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Download The Progress Paradox: How Life Gets Better While People Feel Worse Audiobook

Extended Audio Sample The Progress Paradox: How Life Gets Better While People Feel Worse Audiobook, by Gregg Easterbrook Click for printable size audiobook cover
3 out of 53 out of 53 out of 53 out of 53 out of 5 3.00 (383 ratings) (rate this audio book) Author: Gregg Easterbrook Narrator: Jonathan Marosz Publisher: Penguin Random House Format: Unabridged Audiobook Delivery: Instant Download Audio Length: Release Date: September 2003 ISBN: 9781415901335
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In The Progress Paradox, Gregg Easterbrook draws upon three decades of wide-ranging research to make the persuasive assertion that almost all aspects of Western life have vastly improved in the past century, and yet, most men and women today feel less happy than in previous generations.

Between contemporary emphasis on grievances and the fears engendered by 9/11, today it is common to hear it said that life has started downhill, or that our parents had it better. But objectively, almost everyone in today’s United States or European Union lives better than his or her parents did.

Still, studies show the percentage of the population that is happy has not increased in fifty years, while depression and stress have become ever more prevalent. The Progress Paradox explores why ever-higher living standards don’t seem to make us any happier. Detailing the emerging science of “positive psychology,” which seeks to understand what causes a person’s sense of well-being, Easterbrook offers an alternative to our culture of crisis and complaint. He makes a compelling case that optimism, gratitude, and acts of forgiveness not only make modern life more fulfilling but are actually in our self-interest.

Seemingly insoluble problems of the past, such as crime in New York City and smog in Los Angeles, have proved more tractable than they were thought to be. Likewise, today’s “impossible” problems, such as global warming and Islamic terrorism, can be tackled, too.

Like The Tipping Point, this book offers an affirming and constructive way of seeing the world anew. The Progress Paradox will change the way you think about your place in the world and about our collective ability to make it better.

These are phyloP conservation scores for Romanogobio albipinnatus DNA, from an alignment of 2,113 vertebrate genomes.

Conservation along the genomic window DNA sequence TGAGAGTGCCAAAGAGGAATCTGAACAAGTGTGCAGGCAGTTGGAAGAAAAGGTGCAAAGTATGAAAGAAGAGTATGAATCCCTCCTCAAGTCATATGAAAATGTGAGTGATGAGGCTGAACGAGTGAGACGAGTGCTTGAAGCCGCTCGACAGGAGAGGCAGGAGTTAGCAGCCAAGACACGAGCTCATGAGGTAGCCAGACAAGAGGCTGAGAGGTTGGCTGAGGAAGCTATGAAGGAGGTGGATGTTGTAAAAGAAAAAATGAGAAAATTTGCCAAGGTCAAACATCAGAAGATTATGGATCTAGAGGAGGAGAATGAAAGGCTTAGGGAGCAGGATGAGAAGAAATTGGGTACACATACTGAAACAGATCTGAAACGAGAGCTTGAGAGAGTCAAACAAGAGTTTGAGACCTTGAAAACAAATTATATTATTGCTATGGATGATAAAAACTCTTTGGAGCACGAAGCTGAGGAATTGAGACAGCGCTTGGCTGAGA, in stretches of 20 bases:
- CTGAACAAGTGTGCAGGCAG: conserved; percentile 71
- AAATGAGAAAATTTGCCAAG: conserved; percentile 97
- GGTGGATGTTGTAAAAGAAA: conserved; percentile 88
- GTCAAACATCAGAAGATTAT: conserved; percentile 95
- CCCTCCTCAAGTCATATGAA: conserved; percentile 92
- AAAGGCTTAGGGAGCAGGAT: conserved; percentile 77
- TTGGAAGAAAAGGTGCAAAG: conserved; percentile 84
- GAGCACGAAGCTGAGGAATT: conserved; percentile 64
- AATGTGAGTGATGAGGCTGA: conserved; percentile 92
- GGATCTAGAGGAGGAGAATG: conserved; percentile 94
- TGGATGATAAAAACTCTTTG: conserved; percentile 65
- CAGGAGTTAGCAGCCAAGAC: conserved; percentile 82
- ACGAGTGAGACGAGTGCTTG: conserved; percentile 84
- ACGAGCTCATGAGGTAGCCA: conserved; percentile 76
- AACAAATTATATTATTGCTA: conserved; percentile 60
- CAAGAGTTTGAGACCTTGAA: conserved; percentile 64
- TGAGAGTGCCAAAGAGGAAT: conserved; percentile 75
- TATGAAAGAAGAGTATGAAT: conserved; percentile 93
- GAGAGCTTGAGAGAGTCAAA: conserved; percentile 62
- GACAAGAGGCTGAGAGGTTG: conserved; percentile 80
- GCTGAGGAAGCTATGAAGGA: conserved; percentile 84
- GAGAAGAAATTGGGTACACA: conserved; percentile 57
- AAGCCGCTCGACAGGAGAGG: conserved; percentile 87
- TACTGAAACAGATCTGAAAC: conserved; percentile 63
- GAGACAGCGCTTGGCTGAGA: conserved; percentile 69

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Listener Opinions

  • 4 out of 54 out of 54 out of 54 out of 54 out of 5 Don Shuler | 2/8/2014

    " This book takes a serious look at questions of what we mean by progress and how we might measure progress if and when we saw it. "

  • 5 out of 55 out of 55 out of 55 out of 55 out of 5 Chad | 2/4/2014

    " Easterbrook writes well, but I loved this book because it lays out in astonishing detail how much better life is now than it was 100 years ago. I'm still going to bitch about my life though. "

  • 2 out of 52 out of 52 out of 52 out of 52 out of 5 Christian | 2/3/2014

    " I like his Tuesday Morning Quartback column, but he is an economist, so I should have figured this was going to be an entire book of statistics. Oh well. "

  • 3 out of 53 out of 53 out of 53 out of 53 out of 5 Gloriavirtutisumbra | 2/2/2014

    " Has a really good message, lots of fantastic points and facts. Really great way of putting perspective on many things in our culture and what they really mean. But by the end of the book its very apparent the author as some real issues about/against SUVs, which i found distracting from book as a whole. And parts of the later half of the book are not as unbiased as the beginning, which was a little disappointing. I would have been much happier with the book if he had continued skewering both ends of the spectrum as he does in the beginning. "

  • 5 out of 55 out of 55 out of 55 out of 55 out of 5 Jason | 2/2/2014

    " Very interesting read like all Easterbrook books. The Progress Paradox explores the belief that as our lives get better we actually think they get worse. I recomend this book to anyone that doesn't mind thinking. For you Harry Potter fans - this is not for you. "

  • 5 out of 55 out of 55 out of 55 out of 55 out of 5 Taylor Moore | 1/25/2014

    " I learned a lot from this book. I read it in my college English class and it was paired with the book Affluenza: The All-Consuming Epidemic. While the Affluenza booked detailed how consuming rates were going up, The Progress Paradox tells how everything's getting better, yet people feel worse. This book was definitely a good read, even for non-fiction, and makes you think about your own consumer habits, such as: Do you really want it? or are you just trying to fill a void like other people? I definitely recommend this book, especially to people who live (or thrive) in capitalistic economies. "

  • 3 out of 53 out of 53 out of 53 out of 53 out of 5 Taylor | 1/23/2014

    " Made a bunch of great points and does help you to look at the world around you in a more positive light, but in the end tries to make a purely secular argument for the meaning of life that fell a little flat. Interesting, but not essential. "

  • 4 out of 54 out of 54 out of 54 out of 54 out of 5 KristenR | 1/19/2014